• Yes true, that is really funny. For integer one it already fails but for float one it still works. For 1.01 it fails however. – Jannick Jun 26 '17 at 10:13
• @Jannick.**Funny** may not be the most appropriate term here ! Cheers and thanks for your previous comment which made me trying $1.0i$. – Claude Leibovici Jun 26 '17 at 10:15
• @MeniRosenfeld: The original bug does, at the least in Mathematica 9. Integrate[Exp[-(t - I)^4], {t, -Infinity, Infinity}] yields 0. NIntegrate with the same argument returns 1.8128 + very little i, just like what you see. – user22961 Jun 26 '17 at 18:27

$\newcommand{\bbx}{\,\bbox[15px,border:1px groove navy]{\displaystyle{#1}}\,} \newcommand{\braces}{\left\lbrace\,{#1}\,\right\rbrace} \newcommand{\bracks}{\left\lbrack\,{#1}\,\right\rbrack} \newcommand{\dd}{\mathrm{d}} \newcommand{\ds}{\displaystyle{#1}} \newcommand{\expo}{\,\mathrm{e}^{#1}\,} \newcommand{\ic}{\mathrm{i}} \newcommand{\mc}{\mathcal{#1}} \newcommand{\mrm}{\mathrm{#1}} \newcommand{\pars}{\left(\,{#1}\,\right)} \newcommand{\partiald}[]{\frac{\partial^{#1} #2}{\partial #3^{#1}}} \newcommand{\root}[]{\,\sqrt[#1]{\,{#2}\,}\,} \newcommand{\totald}[]{\frac{\mathrm{d}^{#1} #2}{\mathrm{d} #3^{#1}}} \newcommand{\verts}{\left\vert\,{#1}\,\right\vert}$ \begin{align} \int_{-\infty}^{\infty}\expo{-\pars{t - \ic}^{4}}\dd t & = \int_{0}^{\infty}\bracks{\expo{-\pars{t - \ic}^{4}} + \expo{-\pars{-t - \ic}^{4}}}\dd t = 2\,\Re\int_{0}^{\infty}\expo{-\pars{t + \ic}^{4}}\dd t = 2\,\Re\int_{\ic}^{\infty + \ic}\expo{-t^{4}}\dd t \\[5mm] & = -2\,\lim_{R \to \infty}\Re\int_{1}^{0}\expo{-\pars{R + \ic y}^{4}}\ic\,\dd y - 2\,\Re\int_{\infty}^{0}\expo{-t^{4}}\dd t - 2\,\Re\int_{0}^{1}\expo{-\pars{\ic y}^{4}}\ic\,\dd y \\[5mm] & = -2\,\lim_{R \to \infty}\Im\int_{0}^{1}\expo{-\pars{R + \ic y}^{4}}\,\dd y + {1 \over 2}\int_{0}^{\infty}t^{-3/4}\expo{-t}\,\dd t \\[5mm] & = -2\,\lim_{R \to \infty}\Im\int_{0}^{1}\exp\pars{-R^{4} - 4R^{3}y\ic + 6R^{2}y^{2} + 4Ry^{3}\ic - y^{4}}\,\dd y + {1 \over 2}\,\Gamma\pars{1 \over 4} \\[1cm] & = {1 \over 2}\,\Gamma\pars{1 \over 4} \\[2mm] & - 2\lim_{R \to \infty}\braces{% \expo{-R^{4}}\int_{0}^{1}\exp\pars{y^{2}\bracks{6R^{2} - y^{2}}} \sin\pars{4Ry\bracks{y^{2} - R^{2}}}\,\dd y} \end{align}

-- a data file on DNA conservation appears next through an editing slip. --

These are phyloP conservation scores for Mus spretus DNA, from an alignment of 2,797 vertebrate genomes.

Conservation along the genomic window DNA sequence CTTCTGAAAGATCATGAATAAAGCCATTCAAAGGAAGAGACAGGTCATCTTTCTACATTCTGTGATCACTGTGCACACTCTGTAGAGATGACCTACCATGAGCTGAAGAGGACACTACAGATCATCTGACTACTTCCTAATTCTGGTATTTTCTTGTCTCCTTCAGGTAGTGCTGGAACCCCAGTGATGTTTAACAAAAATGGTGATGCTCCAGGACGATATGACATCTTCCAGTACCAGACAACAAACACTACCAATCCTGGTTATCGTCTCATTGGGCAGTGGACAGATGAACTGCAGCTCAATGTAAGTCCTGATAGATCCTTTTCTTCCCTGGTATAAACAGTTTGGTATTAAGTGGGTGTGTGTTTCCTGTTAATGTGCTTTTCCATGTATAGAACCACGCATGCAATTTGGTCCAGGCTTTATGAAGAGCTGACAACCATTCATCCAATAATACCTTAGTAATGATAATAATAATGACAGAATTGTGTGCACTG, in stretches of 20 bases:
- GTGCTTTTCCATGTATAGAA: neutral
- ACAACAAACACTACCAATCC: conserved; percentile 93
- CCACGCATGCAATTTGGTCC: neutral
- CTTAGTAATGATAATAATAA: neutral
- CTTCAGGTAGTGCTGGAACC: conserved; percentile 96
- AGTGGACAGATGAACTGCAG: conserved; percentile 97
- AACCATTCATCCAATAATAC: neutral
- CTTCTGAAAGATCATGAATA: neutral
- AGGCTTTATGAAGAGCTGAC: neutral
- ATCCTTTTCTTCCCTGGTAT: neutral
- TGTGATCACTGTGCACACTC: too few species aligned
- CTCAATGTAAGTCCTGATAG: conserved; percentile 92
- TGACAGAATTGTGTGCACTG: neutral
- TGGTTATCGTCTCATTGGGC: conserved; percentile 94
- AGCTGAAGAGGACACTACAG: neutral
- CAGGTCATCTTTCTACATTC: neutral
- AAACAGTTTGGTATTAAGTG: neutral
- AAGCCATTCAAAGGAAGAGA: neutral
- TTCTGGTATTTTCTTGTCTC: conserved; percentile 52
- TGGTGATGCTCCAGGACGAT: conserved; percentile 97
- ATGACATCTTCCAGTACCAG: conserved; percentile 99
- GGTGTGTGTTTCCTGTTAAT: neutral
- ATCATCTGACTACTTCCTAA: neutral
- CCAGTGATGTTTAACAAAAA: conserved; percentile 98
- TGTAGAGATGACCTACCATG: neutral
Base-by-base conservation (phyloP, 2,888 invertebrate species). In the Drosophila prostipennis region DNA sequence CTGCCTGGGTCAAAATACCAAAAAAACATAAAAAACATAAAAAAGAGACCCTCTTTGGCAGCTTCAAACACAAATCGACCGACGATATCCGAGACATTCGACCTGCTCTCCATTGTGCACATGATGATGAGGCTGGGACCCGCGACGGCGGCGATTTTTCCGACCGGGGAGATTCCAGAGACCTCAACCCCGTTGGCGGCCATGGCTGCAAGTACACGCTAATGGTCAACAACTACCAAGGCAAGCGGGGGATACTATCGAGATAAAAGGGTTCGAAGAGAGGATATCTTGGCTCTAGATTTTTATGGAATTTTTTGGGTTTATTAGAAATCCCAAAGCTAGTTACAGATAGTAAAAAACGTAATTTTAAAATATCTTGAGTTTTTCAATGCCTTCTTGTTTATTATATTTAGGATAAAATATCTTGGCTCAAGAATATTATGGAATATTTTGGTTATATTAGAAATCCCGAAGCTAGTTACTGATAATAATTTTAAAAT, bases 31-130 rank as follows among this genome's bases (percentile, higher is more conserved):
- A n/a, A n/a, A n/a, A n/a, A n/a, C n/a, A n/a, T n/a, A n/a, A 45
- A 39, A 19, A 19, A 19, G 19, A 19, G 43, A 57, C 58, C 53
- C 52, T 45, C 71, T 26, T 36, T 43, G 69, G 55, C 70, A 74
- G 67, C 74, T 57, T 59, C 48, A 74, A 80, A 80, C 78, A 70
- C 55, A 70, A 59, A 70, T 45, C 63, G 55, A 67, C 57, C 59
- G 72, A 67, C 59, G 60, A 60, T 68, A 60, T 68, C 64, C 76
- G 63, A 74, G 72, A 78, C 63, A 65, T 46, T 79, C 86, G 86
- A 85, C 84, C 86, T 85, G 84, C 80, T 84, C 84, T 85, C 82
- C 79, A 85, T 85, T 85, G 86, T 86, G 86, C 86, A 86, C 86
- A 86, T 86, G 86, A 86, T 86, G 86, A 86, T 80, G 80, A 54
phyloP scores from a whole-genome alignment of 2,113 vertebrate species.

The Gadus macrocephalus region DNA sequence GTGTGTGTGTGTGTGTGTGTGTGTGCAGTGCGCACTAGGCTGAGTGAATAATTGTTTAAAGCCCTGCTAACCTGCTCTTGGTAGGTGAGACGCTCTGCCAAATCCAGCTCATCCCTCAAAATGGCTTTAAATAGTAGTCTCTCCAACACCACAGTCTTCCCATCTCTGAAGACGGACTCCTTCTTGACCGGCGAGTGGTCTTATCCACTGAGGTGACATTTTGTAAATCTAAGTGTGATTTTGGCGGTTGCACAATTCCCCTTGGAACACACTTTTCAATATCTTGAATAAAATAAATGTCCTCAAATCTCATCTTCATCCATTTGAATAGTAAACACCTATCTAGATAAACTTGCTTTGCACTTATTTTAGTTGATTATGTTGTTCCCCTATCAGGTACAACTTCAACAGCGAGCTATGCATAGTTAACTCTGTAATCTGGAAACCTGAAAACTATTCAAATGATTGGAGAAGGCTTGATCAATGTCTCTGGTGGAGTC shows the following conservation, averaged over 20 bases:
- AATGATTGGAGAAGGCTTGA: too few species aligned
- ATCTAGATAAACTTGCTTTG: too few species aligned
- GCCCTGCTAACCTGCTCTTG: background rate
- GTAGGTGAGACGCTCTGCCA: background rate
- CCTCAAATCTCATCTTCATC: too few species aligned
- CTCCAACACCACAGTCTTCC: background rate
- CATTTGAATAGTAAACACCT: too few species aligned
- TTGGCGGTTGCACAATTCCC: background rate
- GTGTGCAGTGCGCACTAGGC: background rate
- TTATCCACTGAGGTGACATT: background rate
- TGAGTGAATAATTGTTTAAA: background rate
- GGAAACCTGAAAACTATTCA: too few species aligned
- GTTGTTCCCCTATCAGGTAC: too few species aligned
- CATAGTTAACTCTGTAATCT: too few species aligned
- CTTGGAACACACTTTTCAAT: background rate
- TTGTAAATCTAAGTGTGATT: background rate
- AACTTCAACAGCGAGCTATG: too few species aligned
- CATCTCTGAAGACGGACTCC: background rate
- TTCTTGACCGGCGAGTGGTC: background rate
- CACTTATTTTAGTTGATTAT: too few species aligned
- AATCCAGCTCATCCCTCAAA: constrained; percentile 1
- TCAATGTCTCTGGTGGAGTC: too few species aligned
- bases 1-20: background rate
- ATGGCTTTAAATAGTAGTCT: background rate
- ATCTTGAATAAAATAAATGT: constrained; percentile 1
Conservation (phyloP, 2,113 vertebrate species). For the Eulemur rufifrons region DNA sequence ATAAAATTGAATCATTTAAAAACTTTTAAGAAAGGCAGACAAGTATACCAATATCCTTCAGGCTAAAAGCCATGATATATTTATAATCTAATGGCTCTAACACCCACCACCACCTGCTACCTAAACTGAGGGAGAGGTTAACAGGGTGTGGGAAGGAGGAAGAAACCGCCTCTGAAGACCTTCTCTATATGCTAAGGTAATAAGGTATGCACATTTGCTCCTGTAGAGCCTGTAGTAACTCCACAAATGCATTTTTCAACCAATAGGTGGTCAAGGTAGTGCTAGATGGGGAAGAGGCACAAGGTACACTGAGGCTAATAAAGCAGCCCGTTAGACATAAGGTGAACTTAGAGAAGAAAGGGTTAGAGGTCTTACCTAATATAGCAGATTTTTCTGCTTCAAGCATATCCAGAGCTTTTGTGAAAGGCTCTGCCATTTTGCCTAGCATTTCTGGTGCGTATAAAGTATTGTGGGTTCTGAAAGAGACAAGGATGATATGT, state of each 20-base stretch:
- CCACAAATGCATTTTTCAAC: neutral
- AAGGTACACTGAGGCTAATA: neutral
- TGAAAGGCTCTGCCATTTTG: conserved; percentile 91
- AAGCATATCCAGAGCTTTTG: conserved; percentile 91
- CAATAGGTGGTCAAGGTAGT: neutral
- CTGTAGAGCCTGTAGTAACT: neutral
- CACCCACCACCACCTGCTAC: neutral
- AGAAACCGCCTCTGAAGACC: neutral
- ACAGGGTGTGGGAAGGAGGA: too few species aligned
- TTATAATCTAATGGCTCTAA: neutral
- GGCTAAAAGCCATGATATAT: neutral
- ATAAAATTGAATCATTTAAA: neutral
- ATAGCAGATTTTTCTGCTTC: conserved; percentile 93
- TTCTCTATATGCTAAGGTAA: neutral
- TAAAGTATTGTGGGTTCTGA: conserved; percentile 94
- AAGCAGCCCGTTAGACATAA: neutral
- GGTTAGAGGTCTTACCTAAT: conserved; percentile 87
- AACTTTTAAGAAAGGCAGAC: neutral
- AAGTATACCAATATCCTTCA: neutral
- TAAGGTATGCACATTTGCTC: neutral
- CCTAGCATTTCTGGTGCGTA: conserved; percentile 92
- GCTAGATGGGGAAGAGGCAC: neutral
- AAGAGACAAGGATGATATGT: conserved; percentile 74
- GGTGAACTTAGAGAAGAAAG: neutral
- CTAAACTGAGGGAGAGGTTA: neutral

• $\ds{y^{2}\pars{6R^{2} - y^{2}}}$ has a maximum at $\ds{y_{m} = \root{3}R}$. $\ds{y_{m} > 1}$ when $\ds{R > {\root{3} \over 3}}$.
• It vanishes at $\ds{y = 0}$ and at $\ds{y = \root{6}R}$.
• It $\ds{\to -\infty}$ when $\ds{y \to \infty}$.
• It's clear that $\ds{0 < y^{2}\pars{6R^{2} - y^{2}} < 6R^{2} - 1}$ when $\ds{y \in \pars{0,1}}$ with $\ds{R > {\root{3} \over 3}}$.

Then, \begin{align} 0 & < \verts{\expo{-R^{4}}\int_{0}^{1}\exp\pars{y^{2}\bracks{6R^{2} - y^{2}}} \sin\pars{4Ry\bracks{y^{2} - R^{2}}}\,\dd y}_{\ R\ >\ \!\root{3}/3} \\[5mm] & < \expo{-R^{4}}\int_{0}^{1}\exp\pars{1^{2}\bracks{6R^{2} - 1^{2}}}\,\dd y = \exp\pars{-R^{4} + 6R^{2} - 1} \,\,\,\stackrel{\mrm{as}\ R\ \to\ \infty}{\to}\,\,\, \color{#f00}{\large 0} \end{align}

\begin{align} \mbox{such that}\quad \bbx{\int_{-\infty}^{\infty}\expo{-\pars{t - \ic}^{4}}\dd t = {1 \over 2}\,\Gamma\pars{1 \over 4}} \approx 1.8128 \end{align}